Re: Live TV transmission to airplanes?

From:         david.defelice@lerc.nasa.gov (David M. DeFelice)
Organization: Community Relations Office
Date:         07 Apr 95 03:09:13 
References:   1
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In article <airliners.1995.356@ohare.Chicago.COM> jfolaron@earth.execpc.com (John Folaron) writes:
>Say, has anyone heard anything recently about a test flight with live TV 
>transmission to the airplane from the ground?  I don't know a whole lot 
>more - does anyone know anything about it?

>Does this mean we could get CNN live in our seats?  Or the Super Bowl?

The Advanced Communications Technology Satellite (ACTS) provides  
for the development and flight test of high-risk, advanced  
communications satellite technology.  It was launched aboard STS-51
on September 12, 1993 and placed in a geostationary orbit (100 degrees
west longitude) by a transfer orbit stage.  Using advanced antenna beams
and advanced on-board switching and processing systems, ACTS is  
pioneering new initiatives in communications satellite technology.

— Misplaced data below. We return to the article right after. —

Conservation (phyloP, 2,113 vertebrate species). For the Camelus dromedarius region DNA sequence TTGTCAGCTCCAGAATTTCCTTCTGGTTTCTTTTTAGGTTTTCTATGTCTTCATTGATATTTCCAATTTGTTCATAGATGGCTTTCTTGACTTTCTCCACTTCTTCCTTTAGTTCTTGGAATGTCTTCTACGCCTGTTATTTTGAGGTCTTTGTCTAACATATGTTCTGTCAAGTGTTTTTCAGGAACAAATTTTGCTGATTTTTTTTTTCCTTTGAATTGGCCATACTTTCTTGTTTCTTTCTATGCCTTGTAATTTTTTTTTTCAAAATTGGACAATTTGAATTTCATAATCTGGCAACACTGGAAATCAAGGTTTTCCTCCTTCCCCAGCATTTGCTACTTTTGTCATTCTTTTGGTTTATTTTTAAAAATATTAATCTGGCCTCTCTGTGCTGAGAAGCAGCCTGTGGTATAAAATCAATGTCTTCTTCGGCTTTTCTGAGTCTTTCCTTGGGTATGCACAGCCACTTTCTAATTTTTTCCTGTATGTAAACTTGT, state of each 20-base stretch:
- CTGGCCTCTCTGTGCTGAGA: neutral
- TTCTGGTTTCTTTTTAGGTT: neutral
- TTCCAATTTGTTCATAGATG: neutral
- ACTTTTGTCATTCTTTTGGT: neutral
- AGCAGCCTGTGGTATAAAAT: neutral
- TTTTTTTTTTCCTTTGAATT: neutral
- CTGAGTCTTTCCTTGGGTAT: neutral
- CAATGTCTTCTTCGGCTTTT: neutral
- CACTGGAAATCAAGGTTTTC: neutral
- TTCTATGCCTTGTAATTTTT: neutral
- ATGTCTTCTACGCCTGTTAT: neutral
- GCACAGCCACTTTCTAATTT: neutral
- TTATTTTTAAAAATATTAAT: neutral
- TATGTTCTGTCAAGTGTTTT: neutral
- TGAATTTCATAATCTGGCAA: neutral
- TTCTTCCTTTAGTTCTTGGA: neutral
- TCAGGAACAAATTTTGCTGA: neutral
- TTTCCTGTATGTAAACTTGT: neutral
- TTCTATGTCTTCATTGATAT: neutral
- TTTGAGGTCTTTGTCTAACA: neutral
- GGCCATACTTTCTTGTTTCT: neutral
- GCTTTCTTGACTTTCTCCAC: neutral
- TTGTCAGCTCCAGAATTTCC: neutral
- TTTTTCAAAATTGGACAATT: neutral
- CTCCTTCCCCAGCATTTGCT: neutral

The NASA Lewis Research Center is responsible for the development,
management, and operation of ACTS.

One of the experiments being conducted by JPL on ACTS is the 
Broadband Aeronautical Terminal Development.  It will demonstrate the
transmission of video both to and from an aircraft.  The high bandwidth
links to/from the aircraft could be utilized to transmit/receive any
form of digital information, so the potential applications are unbounded.
In speaking with representatives from the US commercial airlines we have
been told that they see a need for this high bandwith pipe to/from the
plane and that applications that can not even be imagined now will
utilize this pipe.  Of course the transmission of live video is one
natural application that is easy to imagine.

So, yes, in the future you will be able to watch the CNN, the Super Bowl
or the Oscars, etc., while flying.

For more info on ACTS on the WWW go to URL:

   http://kronos.lerc.nasa.gov/acts/acts.html

Thanks to Marty Agan of JPL for his input.


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David M. DeFelice - NASA Lewis Research Center - Community Relations Office
(216) 433-6186            Cleveland, Ohio      david.defelice@lerc.nasa.gov
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